Labour Studies Index

Updated: 2022-05-16

Understanding the Neoliberalization of Education Through Spaces of Labour Autonomy

Document type Thesis
Author Bocking, Paul
Degree Ph.D., Geography
Publisher York University; Toronto
Date 2017
Pages 436 pages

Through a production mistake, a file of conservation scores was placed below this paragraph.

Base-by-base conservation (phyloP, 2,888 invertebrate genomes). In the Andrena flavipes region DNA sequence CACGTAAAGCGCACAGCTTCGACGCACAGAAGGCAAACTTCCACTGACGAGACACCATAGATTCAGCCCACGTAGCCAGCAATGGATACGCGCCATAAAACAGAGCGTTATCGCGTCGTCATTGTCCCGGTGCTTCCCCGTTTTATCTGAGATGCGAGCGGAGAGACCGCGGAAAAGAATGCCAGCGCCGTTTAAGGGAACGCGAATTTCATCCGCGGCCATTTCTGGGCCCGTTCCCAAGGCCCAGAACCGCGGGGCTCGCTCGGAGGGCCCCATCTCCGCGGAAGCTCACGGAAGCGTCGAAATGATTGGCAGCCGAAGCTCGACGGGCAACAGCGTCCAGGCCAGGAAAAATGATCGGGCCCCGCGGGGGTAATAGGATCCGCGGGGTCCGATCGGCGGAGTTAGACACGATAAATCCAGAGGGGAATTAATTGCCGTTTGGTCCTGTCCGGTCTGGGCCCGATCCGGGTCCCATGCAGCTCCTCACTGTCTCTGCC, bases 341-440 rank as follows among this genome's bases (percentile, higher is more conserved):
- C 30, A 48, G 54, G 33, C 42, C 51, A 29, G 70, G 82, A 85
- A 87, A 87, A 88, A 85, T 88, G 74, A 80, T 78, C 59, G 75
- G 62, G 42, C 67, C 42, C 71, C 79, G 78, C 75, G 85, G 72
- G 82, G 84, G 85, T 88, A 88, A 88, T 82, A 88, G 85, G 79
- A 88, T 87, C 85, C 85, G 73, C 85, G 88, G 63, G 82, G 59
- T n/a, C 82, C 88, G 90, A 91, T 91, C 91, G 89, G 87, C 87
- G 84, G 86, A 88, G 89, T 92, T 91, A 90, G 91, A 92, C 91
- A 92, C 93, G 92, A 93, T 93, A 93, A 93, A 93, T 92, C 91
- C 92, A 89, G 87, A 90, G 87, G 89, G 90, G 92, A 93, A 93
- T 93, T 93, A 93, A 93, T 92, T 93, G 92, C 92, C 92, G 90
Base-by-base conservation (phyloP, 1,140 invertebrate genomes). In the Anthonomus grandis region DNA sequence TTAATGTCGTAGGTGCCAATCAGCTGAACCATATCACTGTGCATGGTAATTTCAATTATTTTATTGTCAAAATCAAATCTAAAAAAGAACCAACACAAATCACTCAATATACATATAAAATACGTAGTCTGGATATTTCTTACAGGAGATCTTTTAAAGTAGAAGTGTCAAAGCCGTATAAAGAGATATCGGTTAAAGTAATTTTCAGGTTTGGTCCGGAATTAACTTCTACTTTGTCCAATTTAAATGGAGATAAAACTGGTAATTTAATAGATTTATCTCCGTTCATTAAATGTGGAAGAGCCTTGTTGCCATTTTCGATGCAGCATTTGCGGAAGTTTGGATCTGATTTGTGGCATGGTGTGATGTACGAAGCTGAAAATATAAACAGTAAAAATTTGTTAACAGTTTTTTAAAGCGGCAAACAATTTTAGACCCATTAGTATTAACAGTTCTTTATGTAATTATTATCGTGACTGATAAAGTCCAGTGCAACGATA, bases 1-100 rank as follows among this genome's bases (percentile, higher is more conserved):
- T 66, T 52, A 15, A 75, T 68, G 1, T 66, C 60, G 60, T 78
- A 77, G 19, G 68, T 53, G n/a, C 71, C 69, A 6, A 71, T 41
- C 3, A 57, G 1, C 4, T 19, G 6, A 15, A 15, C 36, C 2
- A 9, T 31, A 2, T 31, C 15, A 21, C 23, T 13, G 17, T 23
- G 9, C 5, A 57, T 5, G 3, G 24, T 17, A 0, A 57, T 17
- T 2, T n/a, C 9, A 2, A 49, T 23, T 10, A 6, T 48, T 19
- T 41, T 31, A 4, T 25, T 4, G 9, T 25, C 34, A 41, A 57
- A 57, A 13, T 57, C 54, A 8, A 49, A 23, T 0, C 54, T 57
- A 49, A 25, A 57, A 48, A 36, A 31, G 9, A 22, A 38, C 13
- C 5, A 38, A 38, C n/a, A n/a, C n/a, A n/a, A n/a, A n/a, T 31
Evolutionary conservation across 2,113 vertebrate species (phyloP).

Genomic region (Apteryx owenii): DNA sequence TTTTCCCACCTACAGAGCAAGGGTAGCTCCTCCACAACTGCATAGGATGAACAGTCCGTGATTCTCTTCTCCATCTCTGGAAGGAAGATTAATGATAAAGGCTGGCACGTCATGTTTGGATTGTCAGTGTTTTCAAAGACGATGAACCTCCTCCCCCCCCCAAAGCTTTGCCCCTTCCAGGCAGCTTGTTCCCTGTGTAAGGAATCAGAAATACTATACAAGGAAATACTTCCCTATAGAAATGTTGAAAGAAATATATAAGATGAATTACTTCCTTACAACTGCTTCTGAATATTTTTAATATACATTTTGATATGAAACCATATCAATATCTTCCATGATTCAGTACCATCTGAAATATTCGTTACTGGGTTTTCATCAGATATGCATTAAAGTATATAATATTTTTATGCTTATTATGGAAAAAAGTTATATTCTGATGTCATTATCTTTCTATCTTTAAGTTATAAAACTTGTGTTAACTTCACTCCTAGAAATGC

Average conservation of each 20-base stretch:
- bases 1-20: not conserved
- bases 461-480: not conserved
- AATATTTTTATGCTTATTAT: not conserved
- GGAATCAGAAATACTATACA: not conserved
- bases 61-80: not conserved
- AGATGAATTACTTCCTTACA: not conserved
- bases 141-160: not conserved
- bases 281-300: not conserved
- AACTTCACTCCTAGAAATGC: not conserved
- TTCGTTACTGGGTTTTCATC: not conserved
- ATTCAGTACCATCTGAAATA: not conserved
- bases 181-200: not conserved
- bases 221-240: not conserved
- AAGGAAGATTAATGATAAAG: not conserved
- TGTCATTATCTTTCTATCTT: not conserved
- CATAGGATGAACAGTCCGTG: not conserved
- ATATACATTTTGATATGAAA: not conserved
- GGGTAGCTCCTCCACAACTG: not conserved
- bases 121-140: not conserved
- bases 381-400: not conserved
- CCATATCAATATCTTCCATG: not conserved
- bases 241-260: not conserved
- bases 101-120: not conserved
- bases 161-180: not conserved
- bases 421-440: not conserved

In recent years K-12 school systems from New York to Mexico City to Toronto, serving vastly divergent students and communities, have been subject to strikingly similar waves of neoliberal policies by governments. A key manifestation has been the de-professionalization or deskilling of teachers. Organized labours response has been highly uneven geographically. Professional autonomy means a capacity and freedom of teachers to exercise their judgement in interpreting broad curriculum guidelines, into their day to day classroom activities. It is the primary obstacle to the further neoliberalization of education. The expansion of standardized instructional and evaluative techniques and technologies are necessary for opening new markets within schools and for weakening the collective power of teachers and their unions. Their proponents are limited by the existence of the classroom as a space of labour autonomy, run by experienced and highly educated teachers. Recognizing the significant crossover of policy at the North American scale alongside significant economic and political linkages, this dissertation centres on case studies in three cities, New York, Mexico City and Toronto. This dissertation assesses challenges to teachers professional autonomy from 2001 to 2016 across five dimensions of comparison. First are changes in governance, namely the centralization of authority, often legitimized by mobilizing policies from elsewhere. Second are policies which have shifted workplace power relations between principals and teachers, as with School Based Management programs that download budgetary, discipline and dismissal practices to school administrators. Third are the effect of standardized testing of students and teachers on the latters capacity to exercise professional judgement in the classroom through designing unique lesson plans, pedagogy and evaluation. Fourth is the creation of school choice for schools competing for enrolment and thereby funding, which has tended to perpetuate class and racial segregation. Finally, the ability of teachers unions to construct a multi scalar strategy is considered, including alliances with parents, communities and other sectors of labour. This dissertation concludes with recommendations for how teachers unions could respond to the challenge to professional autonomy with a stronger engagement on teacher practice and professional self-regulation.